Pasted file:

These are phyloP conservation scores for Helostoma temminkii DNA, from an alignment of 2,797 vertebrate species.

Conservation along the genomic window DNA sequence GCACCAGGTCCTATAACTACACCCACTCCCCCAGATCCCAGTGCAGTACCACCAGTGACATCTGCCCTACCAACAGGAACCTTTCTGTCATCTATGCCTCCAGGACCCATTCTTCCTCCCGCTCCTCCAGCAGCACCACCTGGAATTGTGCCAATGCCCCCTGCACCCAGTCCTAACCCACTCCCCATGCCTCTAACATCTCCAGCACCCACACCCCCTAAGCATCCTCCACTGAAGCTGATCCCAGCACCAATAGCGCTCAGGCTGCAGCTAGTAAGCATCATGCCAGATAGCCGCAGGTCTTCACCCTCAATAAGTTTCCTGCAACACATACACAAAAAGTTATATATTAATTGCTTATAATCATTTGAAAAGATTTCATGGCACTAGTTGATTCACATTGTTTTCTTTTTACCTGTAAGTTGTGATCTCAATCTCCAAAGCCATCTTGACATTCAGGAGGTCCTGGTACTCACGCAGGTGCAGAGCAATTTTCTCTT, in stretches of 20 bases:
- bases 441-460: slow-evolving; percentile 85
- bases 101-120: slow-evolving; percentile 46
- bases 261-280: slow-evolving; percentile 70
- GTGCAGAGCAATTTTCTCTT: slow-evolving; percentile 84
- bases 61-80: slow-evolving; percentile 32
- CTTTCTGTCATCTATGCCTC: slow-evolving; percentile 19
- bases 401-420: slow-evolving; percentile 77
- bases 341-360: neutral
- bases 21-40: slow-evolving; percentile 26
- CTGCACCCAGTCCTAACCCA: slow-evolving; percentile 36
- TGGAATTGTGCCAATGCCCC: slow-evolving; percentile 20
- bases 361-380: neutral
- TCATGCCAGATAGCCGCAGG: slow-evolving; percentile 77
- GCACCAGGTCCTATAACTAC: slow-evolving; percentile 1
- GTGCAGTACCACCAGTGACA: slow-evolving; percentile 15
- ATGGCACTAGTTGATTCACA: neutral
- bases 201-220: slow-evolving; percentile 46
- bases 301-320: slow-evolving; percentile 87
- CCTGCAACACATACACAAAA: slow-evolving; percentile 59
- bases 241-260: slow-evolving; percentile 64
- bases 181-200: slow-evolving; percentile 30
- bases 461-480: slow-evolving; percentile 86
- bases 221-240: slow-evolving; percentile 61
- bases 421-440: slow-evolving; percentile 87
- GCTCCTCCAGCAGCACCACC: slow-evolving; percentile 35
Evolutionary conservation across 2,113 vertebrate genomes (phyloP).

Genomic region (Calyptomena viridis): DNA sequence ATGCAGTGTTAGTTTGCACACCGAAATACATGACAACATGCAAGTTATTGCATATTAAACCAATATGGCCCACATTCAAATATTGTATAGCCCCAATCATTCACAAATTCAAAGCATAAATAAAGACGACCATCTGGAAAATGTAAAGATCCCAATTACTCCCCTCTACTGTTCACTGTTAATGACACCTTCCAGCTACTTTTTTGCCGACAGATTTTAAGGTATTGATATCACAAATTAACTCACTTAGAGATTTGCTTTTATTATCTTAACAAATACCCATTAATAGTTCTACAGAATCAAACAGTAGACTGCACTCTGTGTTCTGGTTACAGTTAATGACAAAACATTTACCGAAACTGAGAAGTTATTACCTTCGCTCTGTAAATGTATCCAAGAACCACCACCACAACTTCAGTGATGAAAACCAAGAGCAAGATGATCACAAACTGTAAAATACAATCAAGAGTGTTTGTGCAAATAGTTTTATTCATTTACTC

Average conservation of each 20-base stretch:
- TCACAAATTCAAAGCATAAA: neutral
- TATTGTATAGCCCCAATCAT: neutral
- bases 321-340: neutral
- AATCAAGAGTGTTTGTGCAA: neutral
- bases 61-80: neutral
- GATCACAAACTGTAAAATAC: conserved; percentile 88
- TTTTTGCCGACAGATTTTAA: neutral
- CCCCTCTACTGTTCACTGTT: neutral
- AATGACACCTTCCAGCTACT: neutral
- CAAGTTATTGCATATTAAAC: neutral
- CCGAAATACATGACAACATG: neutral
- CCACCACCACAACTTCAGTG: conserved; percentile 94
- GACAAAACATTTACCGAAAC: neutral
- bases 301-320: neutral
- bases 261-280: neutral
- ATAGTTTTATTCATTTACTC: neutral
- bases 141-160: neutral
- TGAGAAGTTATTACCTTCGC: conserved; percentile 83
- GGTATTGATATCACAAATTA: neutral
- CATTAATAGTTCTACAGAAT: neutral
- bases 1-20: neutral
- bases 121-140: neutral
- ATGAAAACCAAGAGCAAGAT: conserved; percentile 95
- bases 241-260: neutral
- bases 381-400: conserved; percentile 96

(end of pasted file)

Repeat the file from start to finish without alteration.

These are phyloP conservation scores for Helostoma temminkii DNA, from an alignment of 2,797 vertebrate species.

Conservation along the genomic window DNA sequence GCACCAGGTCCTATAACTACACCCACTCCCCCAGATCCCAGTGCAGTACCACCAGTGACATCTGCCCTACCAACAGGAACCTTTCTGTCATCTATGCCTCCAGGACCCATTCTTCCTCCCGCTCCTCCAGCAGCACCACCTGGAATTGTGCCAATGCCCCCTGCACCCAGTCCTAACCCACTCCCCATGCCTCTAACATCTCCAGCACCCACACCCCCTAAGCATCCTCCACTGAAGCTGATCCCAGCACCAATAGCGCTCAGGCTGCAGCTAGTAAGCATCATGCCAGATAGCCGCAGGTCTTCACCCTCAATAAGTTTCCTGCAACACATACACAAAAAGTTATATATTAATTGCTTATAATCATTTGAAAAGATTTCATGGCACTAGTTGATTCACATTGTTTTCTTTTTACCTGTAAGTTGTGATCTCAATCTCCAAAGCCATCTTGACATTCAGGAGGTCCTGGTACTCACGCAGGTGCAGAGCAATTTTCTCTT, in stretches of 20 bases:
- bases 441-460: slow-evolving; percentile 85
- bases 101-120: slow-evolving; percentile 46
- bases 261-280: slow-evolving; percentile 70
- GTGCAGAGCAATTTTCTCTT: slow-evolving; percentile 84
- bases 61-80: slow-evolving; percentile 32
- CTTTCTGTCATCTATGCCTC: slow-evolving; percentile 19
- bases 401-420: slow-evolving; percentile 77
- bases 341-360: neutral
- bases 21-40: slow-evolving; percentile 26
- CTGCACCCAGTCCTAACCCA: slow-evolving; percentile 36
- TGGAATTGTGCCAATGCCCC: slow-evolving; percentile 20
- bases 361-380: neutral
- TCATGCCAGATAGCCGCAGG: slow-evolving; percentile 77
- GCACCAGGTCCTATAACTAC: slow-evolving; percentile 1
- GTGCAGTACCACCAGTGACA: slow-evolving; percentile 15
- ATGGCACTAGTTGATTCACA: neutral
- bases 201-220: slow-evolving; percentile 46
- bases 301-320: slow-evolving; percentile 87
- CCTGCAACACATACACAAAA: slow-evolving; percentile 59
- bases 241-260: slow-evolving; percentile 64
- bases 181-200: slow-evolving; percentile 30
- bases 461-480: slow-evolving; percentile 86
- bases 221-240: slow-evolving; percentile 61
- bases 421-440: slow-evolving; percentile 87
- GCTCCTCCAGCAGCACCACC: slow-evolving; percentile 35
Evolutionary conservation across 2,113 vertebrate genomes (phyloP).

Genomic region (Calyptomena viridis): DNA sequence ATGCAGTGTTAGTTTGCACACCGAAATACATGACAACATGCAAGTTATTGCATATTAAACCAATATGGCCCACATTCAAATATTGTATAGCCCCAATCATTCACAAATTCAAAGCATAAATAAAGACGACCATCTGGAAAATGTAAAGATCCCAATTACTCCCCTCTACTGTTCACTGTTAATGACACCTTCCAGCTACTTTTTTGCCGACAGATTTTAAGGTATTGATATCACAAATTAACTCACTTAGAGATTTGCTTTTATTATCTTAACAAATACCCATTAATAGTTCTACAGAATCAAACAGTAGACTGCACTCTGTGTTCTGGTTACAGTTAATGACAAAACATTTACCGAAACTGAGAAGTTATTACCTTCGCTCTGTAAATGTATCCAAGAACCACCACCACAACTTCAGTGATGAAAACCAAGAGCAAGATGATCACAAACTGTAAAATACAATCAAGAGTGTTTGTGCAAATAGTTTTATTCATTTACTC

Average conservation of each 20-base stretch:
- TCACAAATTCAAAGCATAAA: neutral
- TATTGTATAGCCCCAATCAT: neutral
- bases 321-340: neutral
- AATCAAGAGTGTTTGTGCAA: neutral
- bases 61-80: neutral
- GATCACAAACTGTAAAATAC: conserved; percentile 88
- TTTTTGCCGACAGATTTTAA: neutral
- CCCCTCTACTGTTCACTGTT: neutral
- AATGACACCTTCCAGCTACT: neutral
- CAAGTTATTGCATATTAAAC: neutral
- CCGAAATACATGACAACATG: neutral
- CCACCACCACAACTTCAGTG: conserved; percentile 94
- GACAAAACATTTACCGAAAC: neutral
- bases 301-320: neutral
- bases 261-280: neutral
- ATAGTTTTATTCATTTACTC: neutral
- bases 141-160: neutral
- TGAGAAGTTATTACCTTCGC: conserved; percentile 83
- GGTATTGATATCACAAATTA: neutral
- CATTAATAGTTCTACAGAAT: neutral
- bases 1-20: neutral
- bases 121-140: neutral
- ATGAAAACCAAGAGCAAGAT: conserved; percentile 95
- bases 241-260: neutral
- bases 381-400: conserved; percentile 96